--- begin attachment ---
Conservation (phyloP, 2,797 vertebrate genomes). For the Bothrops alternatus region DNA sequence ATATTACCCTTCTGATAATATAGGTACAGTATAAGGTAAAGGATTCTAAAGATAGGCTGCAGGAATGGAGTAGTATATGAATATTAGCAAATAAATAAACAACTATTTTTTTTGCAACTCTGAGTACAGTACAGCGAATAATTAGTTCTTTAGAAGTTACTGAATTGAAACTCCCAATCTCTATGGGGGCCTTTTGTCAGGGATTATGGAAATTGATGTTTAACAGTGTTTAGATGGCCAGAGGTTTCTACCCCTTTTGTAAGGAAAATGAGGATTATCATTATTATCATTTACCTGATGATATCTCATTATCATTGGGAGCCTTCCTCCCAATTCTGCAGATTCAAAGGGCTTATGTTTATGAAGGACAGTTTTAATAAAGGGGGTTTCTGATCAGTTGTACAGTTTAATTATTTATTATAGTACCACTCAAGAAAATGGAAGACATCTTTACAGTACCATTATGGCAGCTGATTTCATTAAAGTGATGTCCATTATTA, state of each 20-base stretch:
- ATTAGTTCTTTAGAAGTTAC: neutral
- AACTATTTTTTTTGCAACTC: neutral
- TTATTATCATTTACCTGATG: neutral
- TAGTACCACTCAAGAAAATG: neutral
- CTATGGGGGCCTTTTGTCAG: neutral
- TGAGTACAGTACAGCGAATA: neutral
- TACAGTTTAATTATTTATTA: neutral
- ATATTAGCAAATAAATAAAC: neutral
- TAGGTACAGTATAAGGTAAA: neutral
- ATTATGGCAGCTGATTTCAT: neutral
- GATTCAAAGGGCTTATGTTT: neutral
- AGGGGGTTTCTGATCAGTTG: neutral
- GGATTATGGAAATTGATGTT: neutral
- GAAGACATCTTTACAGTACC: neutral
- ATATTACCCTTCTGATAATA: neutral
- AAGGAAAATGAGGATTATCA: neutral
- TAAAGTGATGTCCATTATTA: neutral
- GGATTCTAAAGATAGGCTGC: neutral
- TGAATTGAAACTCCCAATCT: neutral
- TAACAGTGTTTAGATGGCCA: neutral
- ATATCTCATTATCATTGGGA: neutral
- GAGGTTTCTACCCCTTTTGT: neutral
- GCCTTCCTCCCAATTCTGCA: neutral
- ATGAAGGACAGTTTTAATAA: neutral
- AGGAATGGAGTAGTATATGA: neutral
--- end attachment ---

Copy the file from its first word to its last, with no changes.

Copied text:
Conservation (phyloP, 2,797 vertebrate genomes). For the Bothrops alternatus region DNA sequence ATATTACCCTTCTGATAATATAGGTACAGTATAAGGTAAAGGATTCTAAAGATAGGCTGCAGGAATGGAGTAGTATATGAATATTAGCAAATAAATAAACAACTATTTTTTTTGCAACTCTGAGTACAGTACAGCGAATAATTAGTTCTTTAGAAGTTACTGAATTGAAACTCCCAATCTCTATGGGGGCCTTTTGTCAGGGATTATGGAAATTGATGTTTAACAGTGTTTAGATGGCCAGAGGTTTCTACCCCTTTTGTAAGGAAAATGAGGATTATCATTATTATCATTTACCTGATGATATCTCATTATCATTGGGAGCCTTCCTCCCAATTCTGCAGATTCAAAGGGCTTATGTTTATGAAGGACAGTTTTAATAAAGGGGGTTTCTGATCAGTTGTACAGTTTAATTATTTATTATAGTACCACTCAAGAAAATGGAAGACATCTTTACAGTACCATTATGGCAGCTGATTTCATTAAAGTGATGTCCATTATTA, state of each 20-base stretch:
- ATTAGTTCTTTAGAAGTTAC: neutral
- AACTATTTTTTTTGCAACTC: neutral
- TTATTATCATTTACCTGATG: neutral
- TAGTACCACTCAAGAAAATG: neutral
- CTATGGGGGCCTTTTGTCAG: neutral
- TGAGTACAGTACAGCGAATA: neutral
- TACAGTTTAATTATTTATTA: neutral
- ATATTAGCAAATAAATAAAC: neutral
- TAGGTACAGTATAAGGTAAA: neutral
- ATTATGGCAGCTGATTTCAT: neutral
- GATTCAAAGGGCTTATGTTT: neutral
- AGGGGGTTTCTGATCAGTTG: neutral
- GGATTATGGAAATTGATGTT: neutral
- GAAGACATCTTTACAGTACC: neutral
- ATATTACCCTTCTGATAATA: neutral
- AAGGAAAATGAGGATTATCA: neutral
- TAAAGTGATGTCCATTATTA: neutral
- GGATTCTAAAGATAGGCTGC: neutral
- TGAATTGAAACTCCCAATCT: neutral
- TAACAGTGTTTAGATGGCCA: neutral
- ATATCTCATTATCATTGGGA: neutral
- GAGGTTTCTACCCCTTTTGT: neutral
- GCCTTCCTCCCAATTCTGCA: neutral
- ATGAAGGACAGTTTTAATAA: neutral
- AGGAATGGAGTAGTATATGA: neutral